The demo project attached to the article contains a simple implementation of both INotifyDataErrorInfo and my new INotifyDirtyData interface. My sample follows MVVM so there is a view (View/MainWindow.xaml), there is a view model (ViewModel/MainWindowViewModel.cs), and there is a model (Model/DirtyDataModel.cs). There is also an interface to define our dirty data properties, events, and methods (Interfaces/INotifyDirtyData.cs).

The main window is super-simple and contains two text boxes bound to a pair of properties on the data model class.

Image 1

If you change one of the strings and press Enter or Tab to accept the change into the text box, you will see a notice that you have changed the values and you must save your changes.

Image 2

If you delete your changes and accept them, you will see that the save notice goes away. Accordingly, if you make changes to both strings and revert one of them, the notice remains showing that the model knows one of the values is still dirty.

A bonus is the data validation. Deleting one of the strings will not only show the save notice but will also highlight the text box in red to show that you are not meeting the data requirements.

Image 3

The Code

So let's look at the code. Our smarter dirty flag begins with the INotifyDirtyData interface. It defines the event we will raise, the methods we will support, and the property where we will indicate whether any of the monitored properties have changed.

C#
/// <summary>
/// Interface for a data class which implements a smarter dirty flag
/// </summary>
public interface INotifyDirtyData
{
    event PropertyChangedEventHandler DirtyStatusChanged;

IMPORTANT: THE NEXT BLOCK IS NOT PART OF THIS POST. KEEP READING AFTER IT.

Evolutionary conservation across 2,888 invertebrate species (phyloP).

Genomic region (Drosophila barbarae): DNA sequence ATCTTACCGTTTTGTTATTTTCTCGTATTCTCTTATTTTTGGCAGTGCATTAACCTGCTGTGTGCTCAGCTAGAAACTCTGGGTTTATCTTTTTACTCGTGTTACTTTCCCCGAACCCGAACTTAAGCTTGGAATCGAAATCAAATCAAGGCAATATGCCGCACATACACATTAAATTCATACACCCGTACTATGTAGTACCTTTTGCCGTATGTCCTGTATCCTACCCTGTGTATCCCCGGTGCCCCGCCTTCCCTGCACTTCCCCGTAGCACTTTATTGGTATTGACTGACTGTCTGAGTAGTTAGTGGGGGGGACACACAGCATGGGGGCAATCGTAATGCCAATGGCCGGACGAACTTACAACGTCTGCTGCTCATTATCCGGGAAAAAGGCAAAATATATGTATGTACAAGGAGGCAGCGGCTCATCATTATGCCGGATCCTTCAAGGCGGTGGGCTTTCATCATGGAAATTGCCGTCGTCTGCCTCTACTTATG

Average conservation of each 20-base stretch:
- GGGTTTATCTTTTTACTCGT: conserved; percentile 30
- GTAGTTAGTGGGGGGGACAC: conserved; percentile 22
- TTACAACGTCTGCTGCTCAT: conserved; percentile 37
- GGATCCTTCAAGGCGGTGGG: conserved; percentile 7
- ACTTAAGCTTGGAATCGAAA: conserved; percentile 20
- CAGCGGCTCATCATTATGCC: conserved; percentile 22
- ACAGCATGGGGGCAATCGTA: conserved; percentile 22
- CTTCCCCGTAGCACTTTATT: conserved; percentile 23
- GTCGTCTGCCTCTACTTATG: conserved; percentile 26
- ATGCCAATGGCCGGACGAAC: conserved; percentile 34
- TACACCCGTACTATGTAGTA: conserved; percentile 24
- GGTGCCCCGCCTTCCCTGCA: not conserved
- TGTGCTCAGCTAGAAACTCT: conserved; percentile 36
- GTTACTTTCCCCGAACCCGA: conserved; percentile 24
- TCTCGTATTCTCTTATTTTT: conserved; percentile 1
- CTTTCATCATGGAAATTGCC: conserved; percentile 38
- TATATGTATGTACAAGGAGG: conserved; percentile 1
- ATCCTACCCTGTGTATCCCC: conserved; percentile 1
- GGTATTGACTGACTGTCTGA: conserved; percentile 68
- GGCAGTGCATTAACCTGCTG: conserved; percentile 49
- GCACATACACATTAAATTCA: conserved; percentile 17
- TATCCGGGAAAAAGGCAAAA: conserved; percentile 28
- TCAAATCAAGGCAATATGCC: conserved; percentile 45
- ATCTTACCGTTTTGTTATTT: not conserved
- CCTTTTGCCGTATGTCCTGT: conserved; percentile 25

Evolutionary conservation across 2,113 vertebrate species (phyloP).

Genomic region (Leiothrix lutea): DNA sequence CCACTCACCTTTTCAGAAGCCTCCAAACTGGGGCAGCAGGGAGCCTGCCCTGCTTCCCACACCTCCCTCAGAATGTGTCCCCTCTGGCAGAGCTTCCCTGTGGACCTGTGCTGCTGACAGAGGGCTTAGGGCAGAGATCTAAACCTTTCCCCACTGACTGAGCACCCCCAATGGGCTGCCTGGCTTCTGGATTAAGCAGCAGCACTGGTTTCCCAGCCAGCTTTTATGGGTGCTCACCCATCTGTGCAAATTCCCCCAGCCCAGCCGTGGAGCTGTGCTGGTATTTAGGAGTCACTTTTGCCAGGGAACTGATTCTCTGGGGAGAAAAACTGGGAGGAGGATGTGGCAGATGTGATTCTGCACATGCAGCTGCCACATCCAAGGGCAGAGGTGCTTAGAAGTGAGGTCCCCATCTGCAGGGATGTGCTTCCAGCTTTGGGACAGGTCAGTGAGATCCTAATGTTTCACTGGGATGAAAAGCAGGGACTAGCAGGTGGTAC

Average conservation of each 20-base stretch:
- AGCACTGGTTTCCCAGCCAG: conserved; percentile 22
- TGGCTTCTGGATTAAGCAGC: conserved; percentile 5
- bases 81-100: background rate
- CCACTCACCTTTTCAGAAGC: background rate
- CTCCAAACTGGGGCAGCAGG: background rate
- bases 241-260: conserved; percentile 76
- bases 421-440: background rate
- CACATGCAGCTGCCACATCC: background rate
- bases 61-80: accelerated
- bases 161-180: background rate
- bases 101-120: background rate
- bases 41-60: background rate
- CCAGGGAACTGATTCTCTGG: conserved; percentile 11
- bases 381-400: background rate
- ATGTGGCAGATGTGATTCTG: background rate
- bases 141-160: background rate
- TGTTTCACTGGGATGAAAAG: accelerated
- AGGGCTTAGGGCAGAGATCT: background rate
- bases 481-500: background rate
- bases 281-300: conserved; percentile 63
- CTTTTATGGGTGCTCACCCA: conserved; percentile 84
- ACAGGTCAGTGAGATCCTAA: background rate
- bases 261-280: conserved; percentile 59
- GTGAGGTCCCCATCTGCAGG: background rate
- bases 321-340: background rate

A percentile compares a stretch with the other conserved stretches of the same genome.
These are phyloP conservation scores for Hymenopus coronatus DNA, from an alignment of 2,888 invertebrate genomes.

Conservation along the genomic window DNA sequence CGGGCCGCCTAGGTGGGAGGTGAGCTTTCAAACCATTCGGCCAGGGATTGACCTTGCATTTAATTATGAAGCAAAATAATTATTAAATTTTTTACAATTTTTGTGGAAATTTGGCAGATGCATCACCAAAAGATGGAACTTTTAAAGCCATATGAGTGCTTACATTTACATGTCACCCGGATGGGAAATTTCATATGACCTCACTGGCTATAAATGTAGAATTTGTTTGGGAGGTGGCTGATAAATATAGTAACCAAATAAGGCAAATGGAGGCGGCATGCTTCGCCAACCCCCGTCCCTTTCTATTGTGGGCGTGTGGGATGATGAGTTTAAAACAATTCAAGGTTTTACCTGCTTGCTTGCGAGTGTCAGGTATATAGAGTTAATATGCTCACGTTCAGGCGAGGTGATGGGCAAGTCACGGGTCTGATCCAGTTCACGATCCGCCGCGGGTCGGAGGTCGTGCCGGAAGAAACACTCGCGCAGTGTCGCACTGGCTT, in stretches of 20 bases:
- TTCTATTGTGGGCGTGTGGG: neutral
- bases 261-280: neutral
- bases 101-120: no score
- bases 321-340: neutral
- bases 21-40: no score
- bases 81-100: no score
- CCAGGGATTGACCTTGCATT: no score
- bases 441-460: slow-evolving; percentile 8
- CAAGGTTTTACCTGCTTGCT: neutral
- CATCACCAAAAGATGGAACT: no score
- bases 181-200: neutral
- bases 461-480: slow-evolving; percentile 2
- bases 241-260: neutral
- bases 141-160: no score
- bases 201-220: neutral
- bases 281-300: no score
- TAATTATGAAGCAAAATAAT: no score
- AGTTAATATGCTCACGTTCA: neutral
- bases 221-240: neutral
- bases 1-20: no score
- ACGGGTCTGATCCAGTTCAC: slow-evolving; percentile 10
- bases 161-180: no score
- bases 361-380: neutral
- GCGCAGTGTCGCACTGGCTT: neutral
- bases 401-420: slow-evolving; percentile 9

Object GetChangedData(string propertyName);
    void ClearChangedData();
    bool HasChangedData { get; }
} 

When we create a data model, we will inherit this interface. Here is the data model in our sample with the irrelevant parts removed:

C#
internal class DirtyDataModel : INotifyDirtyData, INotifyDataErrorInfo, INotifyPropertyChanged
{
    private string _someString = "Some String";
    private string _someOtherString = "Some Other String";
    private Type _myType;

    public event PropertyChangedEventHandler PropertyChanged;

    public DirtyDataModel()
    {
        // Get the type information for this class and stash it away
        // because we will need it when we get property info.
        _myType = this.GetType();
    }

    #region Dirty Status Management

    // DirtyStatusChanged is the event to notify subscribers 
    // that a specific property is now dirty. We're using the
    // PropertyChangedEventHandler class as a convenient way to pass the property name to a subscriber.
    public event PropertyChangedEventHandler DirtyStatusChanged;

    // changes is our internal dictionary 
    // which holds the changed properties and their original values.
    private static ConcurrentDictionary<String, 
    Object> _changes = new ConcurrentDictionary<String, Object>();

    /// <summary>
    /// Returns the original value of the property so it can be compared to the current